Reading letters by the fire.

Pippin and The Professor gave us a book for Christmas, Letters of Note, letters of notea compilation by Shaun Usher, whom I might call Usher the Gusher, he is that enthusiastic a promoter of his book. I wish he would let the letters speak for themselves, but his glowing commentary doesn’t detract too much from the delightful pastime of reading the letters.

It’s the best kind of browsing book, and makes me want to dig up and display cherished letters I have been blessed to receive over the years from relatives and friends. It also makes me want to write more letters myself…I actually should be writing some Christmas thank-yous right now!

This evening I’m very tired in body and mind, and am so happy to have such reading material — it could only be improved by being in two volumes so that a weary woman could more comfortably hold one while sitting in a straight-backed chair by the fire. The wind is blowing icily here these days, and it seems that windy cold is better than still because it is chasing the pollutants away and making itNixon letter from boy crp o.k. for us to burn wood.

So far I have read at least a couple dozen letters including some from children to government leaders, e.g. Fidel Castro to FDR, and the one pictured above, in a very different spirit; letters from widows and widowers to their deceased spouses, e.g Richard Feynman and Katherine Hepburn;  and a letter from Clementine Churchill to her husband advising him to rise above his stressful situation and be a nicer man (below).

Clementine to Winst crp

Many of the letters are shown in a facsimile of their original typed or handwritten form, like this one from Ray Bradbury responding to a letter from someone who had concern about the effects of robots on society.

Ray Bradbury letter - robots

 

One of the most compelling so far is from Lucy Thurston, who endured a mastectomy without any anesthetic. In the 19th century she was a missionary from Massachusetts to Hawaii along with her husband. After the surgery in 1855 she lived another 21 years. This letter of which I show a small part is to her youngest daughter:

mastectomy report

mastectomy survivor
Mary Thurston

The book includes 125 letters, but when I run out I can go to Usher’s website, also called Letters of Note, where 900 missives await my discovery. Some of those no doubt are printed in the book, but that still leaves 775….

Going now to stoke the fire.

11 thoughts on “Reading letters by the fire.

  1. Ahhh.. I wanted to go get that book this season too. Glad to hear your thoughts on it and to catch glimpses of its contents. Loved that letter to Pres. Nixon from the 8-year-old lad.

    I love writing letters, but don’t do the old-fashioned kind as much as I used to before emails and e-cards became so well established. There is something quite special about receiving a note and holding it it your hands to read it.

    Now… here’s wishing you a very Happy New Year… and a good rest today as you read today.

    Blessings and a big hug,
    Brenda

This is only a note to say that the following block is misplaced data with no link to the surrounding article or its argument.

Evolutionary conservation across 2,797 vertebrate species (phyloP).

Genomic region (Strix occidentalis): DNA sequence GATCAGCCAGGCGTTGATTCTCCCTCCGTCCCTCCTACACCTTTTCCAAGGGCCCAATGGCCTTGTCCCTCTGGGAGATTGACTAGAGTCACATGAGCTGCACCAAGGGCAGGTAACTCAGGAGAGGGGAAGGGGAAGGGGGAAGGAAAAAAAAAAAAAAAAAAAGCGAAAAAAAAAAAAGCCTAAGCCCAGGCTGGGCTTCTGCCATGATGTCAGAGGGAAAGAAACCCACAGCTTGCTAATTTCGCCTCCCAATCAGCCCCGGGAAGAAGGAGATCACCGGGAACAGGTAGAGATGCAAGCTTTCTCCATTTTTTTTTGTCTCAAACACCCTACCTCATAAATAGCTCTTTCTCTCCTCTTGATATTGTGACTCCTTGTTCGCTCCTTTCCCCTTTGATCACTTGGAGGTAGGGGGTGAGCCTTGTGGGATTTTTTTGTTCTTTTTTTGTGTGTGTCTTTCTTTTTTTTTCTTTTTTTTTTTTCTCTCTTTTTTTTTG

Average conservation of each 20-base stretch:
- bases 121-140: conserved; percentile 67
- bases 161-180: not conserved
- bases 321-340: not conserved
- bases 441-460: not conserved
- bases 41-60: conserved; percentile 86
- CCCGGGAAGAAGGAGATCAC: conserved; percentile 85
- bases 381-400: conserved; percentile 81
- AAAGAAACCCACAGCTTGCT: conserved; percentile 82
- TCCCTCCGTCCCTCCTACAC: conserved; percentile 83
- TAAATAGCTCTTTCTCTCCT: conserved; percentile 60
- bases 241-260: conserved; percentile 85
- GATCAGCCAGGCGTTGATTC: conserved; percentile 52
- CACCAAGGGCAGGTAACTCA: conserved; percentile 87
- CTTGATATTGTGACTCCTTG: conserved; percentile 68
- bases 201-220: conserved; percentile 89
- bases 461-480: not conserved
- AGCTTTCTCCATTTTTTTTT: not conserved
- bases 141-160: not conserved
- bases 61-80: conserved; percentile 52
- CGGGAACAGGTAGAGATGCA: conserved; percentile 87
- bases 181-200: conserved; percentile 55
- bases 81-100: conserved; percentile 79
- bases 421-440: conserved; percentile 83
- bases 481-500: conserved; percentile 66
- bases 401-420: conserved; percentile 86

xox

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  2. Oh, Gretchen, this was a wonderful share! Thank you!Right now I am caring for a friend dying of cancer of the breast. She has survived for 7 years after diagnosis by an iron will and taking pills that would choke a horse. Now her time is nigh and I also am weary in body and spirit, as I endeavor to read often from the scriptures to sooth her back to sleep in the wee hours of the morning. Praise God for His Word!! It sooths me also and comforts us both. I am merely assisting her daughter, really, so she can sleep. She is “on duty” 24/7 by choice, so my one or 2 nights a week do help, though I don’t consider it either enough or particularly worthy of note! But your share really uplifted me today. I am in the process of taking up pen and paper and continueing my gg grandfathers biography in the New Year. Blessing on you and Bill. You are prayed for often. Leslie

    http://www.blurb.ca/books/4740169-victory http://lvgmallett.blogspot.com/

    Date: Wed, 31 Dec 2014 06:19:21 +0000 To: lvgmal@hotmail.com

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  3. I love reading other people’s letters. Especially C.S. Lewis! I also have a book of William Cowper’s letters that I look forward to reading. The graphic description of the mastectomy is really something! Can you imagine? Happy New Year to you and yours, Gretchen! 🙂

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  4. Oh I love letters in books. This one looks wonderful. I enjoyed reading them on your blog.
    I have loved books like Dear Enemy and Daddy Long Legs and my other favorite is Stepping Heavenward by Elisabeth Prentess. I think this one would be wonderful. Have a lovely day and a blessed New Year.

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  5. We can learn so much from these letters. I hurt while reading the account of Lucy Thurston during her surgery. I cannot even imagine. God’s JOY and PEACE be yours in the new year.

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  6. Happy New Year, Gretchen! I love letters and I’ve loved visiting the Letters of Note blog from time to time. I didn’t know a collection was out–I’m going to go see if my library has it!

    xofrances

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  7. I love letters too!! My husband was just telling me of a Saint’s letters…St. Boniface I believe… 🙂 …. I do hope you can regain some strength and warmth. We pray daily for you and sending LOVE…

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  8. Oh, I enjoyed this post and excerpts from your book. I enjoy seeing how people communicate and hopefully learning from it. I hope you are feeling rested now. Blessings, Leslie

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